WSI-Mitteilungen 3/2019, pp. 193-201

Martin Kronauer

Right-wing tendencies among workers and the need for social transformation


The article discusses two explanations for the rise of right-wing (xenophobic and nationalist) allegiances of workers in various European countries and the USA and considers the consequences of those explanations for urgently needed social transformations. The first explanation refers to the “imperial mode of living” at the expense of the global South in which the working classes are also entangled, and which is expressed in the rejection of refugees and migrants. The second explanation refers to the symbolic and political “marginalisation of the working class” particularly since the 1970s. According to this argument, workers support the nationalist right in order to bring to bear their interests that have been blocked out of the public sphere. In the light of these arguments, the article explores the question whether there might be a chance to forge new alliances that are able to promote the urgently needed social transformation in the direction of a more egalitarian and open society – far from nationalism and xenophobia – and even to address the pressing issues of global social exploitation and ecological devastation. more... (in German)

WSI-Mitteilungen 3/2019, pp. 202-211

Ulrich Brinkmann, Maren Hassan-Beik, Lukas Zappino

Solidarity and skepticism. Flight, migration and the social question from the viewpoint of active unionists


In this article the relationship between trade unions and right-wing populism is examined on the basis of a previously little researched group of active unionists – members who, according to the theory, operate between the structure of union employees and members in the workforce and thus exercise a specific pivotal function. The study is exploratory and combines qualitative and quantitative survey methods. Despite clear signs of growing precarity and uncertainty, and in addition to an eroding basis of trust in poli­tics, an unbroken (or newly re-kindled) conflict orientation can be identified. Thus, trade unions are the major hope in the fight against labour-related unreasonable demands and social downgrading. Moreover, the survey brings to light ethnically oriented conflict interpretations and reservations expressed towards refugees, indicating three lines of interpretation. However, the sample as a whole is heterogeneous, which is illustrated by a cluster analysis identifying three groups, each with different worldviews. more... (in German)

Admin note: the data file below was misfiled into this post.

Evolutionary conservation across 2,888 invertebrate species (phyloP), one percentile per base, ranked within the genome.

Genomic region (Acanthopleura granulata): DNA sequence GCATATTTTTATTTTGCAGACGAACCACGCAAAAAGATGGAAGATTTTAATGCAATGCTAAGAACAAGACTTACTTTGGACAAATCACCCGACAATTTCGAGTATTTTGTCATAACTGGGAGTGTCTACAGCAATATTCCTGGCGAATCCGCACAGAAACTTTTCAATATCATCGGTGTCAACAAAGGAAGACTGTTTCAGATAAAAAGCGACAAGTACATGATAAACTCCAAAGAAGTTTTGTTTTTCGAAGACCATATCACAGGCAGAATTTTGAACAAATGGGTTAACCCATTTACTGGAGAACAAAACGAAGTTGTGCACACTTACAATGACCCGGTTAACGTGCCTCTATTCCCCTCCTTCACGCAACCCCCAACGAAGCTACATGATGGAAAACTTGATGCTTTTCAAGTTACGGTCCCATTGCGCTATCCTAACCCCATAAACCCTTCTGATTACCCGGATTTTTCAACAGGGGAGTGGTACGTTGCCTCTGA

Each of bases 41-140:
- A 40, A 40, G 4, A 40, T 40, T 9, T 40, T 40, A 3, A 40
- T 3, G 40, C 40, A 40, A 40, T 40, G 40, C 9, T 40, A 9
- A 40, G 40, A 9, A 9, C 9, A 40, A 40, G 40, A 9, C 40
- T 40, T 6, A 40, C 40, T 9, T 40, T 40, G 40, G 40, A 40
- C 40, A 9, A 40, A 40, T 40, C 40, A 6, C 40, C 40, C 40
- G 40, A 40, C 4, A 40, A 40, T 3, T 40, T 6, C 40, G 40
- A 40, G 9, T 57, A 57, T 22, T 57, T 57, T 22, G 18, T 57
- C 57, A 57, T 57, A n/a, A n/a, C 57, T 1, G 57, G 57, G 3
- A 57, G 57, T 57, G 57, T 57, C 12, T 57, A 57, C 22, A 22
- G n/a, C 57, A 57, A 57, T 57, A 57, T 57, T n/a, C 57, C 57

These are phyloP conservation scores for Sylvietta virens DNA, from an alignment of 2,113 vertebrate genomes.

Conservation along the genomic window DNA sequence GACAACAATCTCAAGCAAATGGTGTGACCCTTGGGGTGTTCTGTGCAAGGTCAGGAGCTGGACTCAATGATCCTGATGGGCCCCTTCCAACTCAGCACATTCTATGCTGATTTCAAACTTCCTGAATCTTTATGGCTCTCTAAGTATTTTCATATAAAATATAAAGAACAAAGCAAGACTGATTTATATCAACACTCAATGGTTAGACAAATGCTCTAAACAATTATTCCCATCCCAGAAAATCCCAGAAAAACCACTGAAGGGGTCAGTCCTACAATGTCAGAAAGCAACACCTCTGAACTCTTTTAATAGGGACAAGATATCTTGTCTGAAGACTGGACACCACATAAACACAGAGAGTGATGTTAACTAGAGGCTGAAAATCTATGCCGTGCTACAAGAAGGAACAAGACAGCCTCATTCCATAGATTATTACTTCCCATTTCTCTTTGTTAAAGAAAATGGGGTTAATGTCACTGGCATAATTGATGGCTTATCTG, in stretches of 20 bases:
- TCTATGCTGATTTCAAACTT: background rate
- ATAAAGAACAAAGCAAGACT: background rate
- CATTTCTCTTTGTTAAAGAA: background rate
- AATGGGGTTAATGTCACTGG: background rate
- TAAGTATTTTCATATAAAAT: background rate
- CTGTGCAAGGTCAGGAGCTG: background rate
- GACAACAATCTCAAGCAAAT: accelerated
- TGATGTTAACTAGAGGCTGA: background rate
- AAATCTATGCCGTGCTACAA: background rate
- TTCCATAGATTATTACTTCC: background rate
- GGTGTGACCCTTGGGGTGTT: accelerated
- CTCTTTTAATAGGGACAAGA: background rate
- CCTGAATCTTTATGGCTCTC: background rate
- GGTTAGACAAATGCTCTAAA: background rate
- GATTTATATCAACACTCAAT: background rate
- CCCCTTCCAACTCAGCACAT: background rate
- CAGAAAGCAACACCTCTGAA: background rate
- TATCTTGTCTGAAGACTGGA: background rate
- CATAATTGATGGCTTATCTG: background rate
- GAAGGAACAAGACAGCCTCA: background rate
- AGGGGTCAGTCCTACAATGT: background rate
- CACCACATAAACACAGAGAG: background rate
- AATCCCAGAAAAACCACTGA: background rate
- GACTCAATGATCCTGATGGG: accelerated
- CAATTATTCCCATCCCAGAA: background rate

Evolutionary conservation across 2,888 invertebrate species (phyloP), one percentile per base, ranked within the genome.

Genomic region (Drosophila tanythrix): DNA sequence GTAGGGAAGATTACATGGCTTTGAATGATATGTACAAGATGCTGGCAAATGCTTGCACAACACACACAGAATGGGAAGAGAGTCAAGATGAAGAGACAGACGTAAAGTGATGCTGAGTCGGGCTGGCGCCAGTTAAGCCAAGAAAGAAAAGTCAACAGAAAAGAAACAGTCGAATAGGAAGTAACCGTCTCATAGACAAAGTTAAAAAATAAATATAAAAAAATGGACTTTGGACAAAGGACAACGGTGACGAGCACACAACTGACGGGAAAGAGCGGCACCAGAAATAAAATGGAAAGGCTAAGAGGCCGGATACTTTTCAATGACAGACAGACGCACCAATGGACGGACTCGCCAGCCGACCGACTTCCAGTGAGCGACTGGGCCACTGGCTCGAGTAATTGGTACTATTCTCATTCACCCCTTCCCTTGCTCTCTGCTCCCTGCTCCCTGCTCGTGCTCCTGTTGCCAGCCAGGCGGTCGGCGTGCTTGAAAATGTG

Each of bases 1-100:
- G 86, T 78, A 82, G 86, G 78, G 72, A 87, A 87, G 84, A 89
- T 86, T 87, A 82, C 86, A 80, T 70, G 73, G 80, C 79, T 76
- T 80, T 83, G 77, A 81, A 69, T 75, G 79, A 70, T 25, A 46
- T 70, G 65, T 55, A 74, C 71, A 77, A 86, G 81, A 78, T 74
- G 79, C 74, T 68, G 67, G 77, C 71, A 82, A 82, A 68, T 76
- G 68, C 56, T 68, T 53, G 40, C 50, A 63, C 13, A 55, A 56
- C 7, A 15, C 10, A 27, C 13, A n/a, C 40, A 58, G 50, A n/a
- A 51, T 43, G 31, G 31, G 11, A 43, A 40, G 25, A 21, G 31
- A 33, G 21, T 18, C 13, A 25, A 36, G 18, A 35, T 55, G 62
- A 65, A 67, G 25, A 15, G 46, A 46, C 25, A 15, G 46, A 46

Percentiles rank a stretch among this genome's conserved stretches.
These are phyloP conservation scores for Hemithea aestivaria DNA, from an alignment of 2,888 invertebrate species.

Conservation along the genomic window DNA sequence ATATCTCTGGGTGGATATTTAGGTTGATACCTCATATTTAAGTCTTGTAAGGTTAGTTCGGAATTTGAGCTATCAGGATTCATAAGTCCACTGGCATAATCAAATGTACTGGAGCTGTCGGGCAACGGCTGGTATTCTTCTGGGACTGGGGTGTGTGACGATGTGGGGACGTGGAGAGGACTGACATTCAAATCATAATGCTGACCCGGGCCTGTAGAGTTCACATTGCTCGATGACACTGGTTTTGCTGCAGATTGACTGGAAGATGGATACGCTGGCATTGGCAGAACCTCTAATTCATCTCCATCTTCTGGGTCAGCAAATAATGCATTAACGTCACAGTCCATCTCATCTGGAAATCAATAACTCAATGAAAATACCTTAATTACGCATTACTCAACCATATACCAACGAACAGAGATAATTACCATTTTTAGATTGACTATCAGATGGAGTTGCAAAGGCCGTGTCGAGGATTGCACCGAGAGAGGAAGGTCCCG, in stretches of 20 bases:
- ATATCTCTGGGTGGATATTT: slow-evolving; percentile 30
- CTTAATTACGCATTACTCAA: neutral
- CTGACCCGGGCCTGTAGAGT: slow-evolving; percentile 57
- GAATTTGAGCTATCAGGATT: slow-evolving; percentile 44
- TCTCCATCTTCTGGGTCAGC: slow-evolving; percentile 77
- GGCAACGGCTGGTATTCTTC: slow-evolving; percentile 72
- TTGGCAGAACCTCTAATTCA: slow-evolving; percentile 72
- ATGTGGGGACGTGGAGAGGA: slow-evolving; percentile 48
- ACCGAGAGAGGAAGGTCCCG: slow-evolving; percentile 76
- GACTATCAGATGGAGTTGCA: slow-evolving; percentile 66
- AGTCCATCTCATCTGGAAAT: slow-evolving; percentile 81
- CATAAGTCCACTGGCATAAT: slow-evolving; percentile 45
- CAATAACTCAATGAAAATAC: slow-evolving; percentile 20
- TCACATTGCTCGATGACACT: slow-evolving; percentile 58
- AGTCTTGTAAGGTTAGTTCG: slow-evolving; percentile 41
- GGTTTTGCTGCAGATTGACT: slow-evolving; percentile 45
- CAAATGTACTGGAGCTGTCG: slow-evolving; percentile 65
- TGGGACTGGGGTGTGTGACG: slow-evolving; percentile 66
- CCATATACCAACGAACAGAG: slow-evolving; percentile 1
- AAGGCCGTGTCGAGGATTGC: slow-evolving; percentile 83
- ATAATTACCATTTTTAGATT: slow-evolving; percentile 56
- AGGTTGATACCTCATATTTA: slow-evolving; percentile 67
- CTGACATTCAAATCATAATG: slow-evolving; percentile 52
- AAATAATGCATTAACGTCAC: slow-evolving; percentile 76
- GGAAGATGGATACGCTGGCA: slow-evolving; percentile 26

WSI-Mitteilungen 3/2019, pp. 212-219

Jörg Flecker, Gudrun Hentges, István Grajczjar, Carina Altreiter, Saskja Schindler

The extreme and populist right and the social question.
Developments in France, Austria, Hungary, and the Netherlands


This article addresses the question of the extent to which the move from neo-liberal to pro-welfare state programmatic can be seen as a recipe for success for extreme and populist right-wing parties in Europe. Parties combining authoritarian socio-cultural positions with a support for the welfare state in their socio-economic positions are often labelled “left-authoritarian” or “exclusivist solidarity”. They rely heavily on welfare chauvinism, i. e. the exclusion of a nationally defined marginal group. Taking France, Austria, Hungary and the Netherlands as country examples, this article discusses the extent to which extreme and populist right-wing parties actually show such new orientations. In doing so, it summarises the development of far-right parties, describes changes in their programmatic and portrays the parties’ electorate. In places where these parties are in government, the implementation of their programmes is assessed. more... (in German)

WSI-Mitteilungen 3/2019, pp. 220-224

Claudia Peter, Michael Brecht

Right-wing populism in companies and regions: A Herculean task for management and trade union policies


It is not a new problem for trade unions to be confronted with cases of discrimination, exclusion or racism in the working environment. The state elections in Baden-Württemberg in 2016 however reflected a turning point (as did the later parliamentary elections in 2017). In the administrative district of Rastatt 17.6% of voters chose the right-wing party AfD, in some constituencies voting being as high as 30%. In the parliamentary elections 2017 it was 11.5%. Since spring 2018 three of the works council members of the 35-strong Mercedes Benz works council are from the right-wing grouping ‘Zentrum Automobil’ in Rastatt. This article presents the work of the metalworkers’ union IG Metall in Gaggenau and how it positions itself against right-wing populism and its influence in companies and the region as a whole by the promotion of trade-union, democratic values. more... (in German)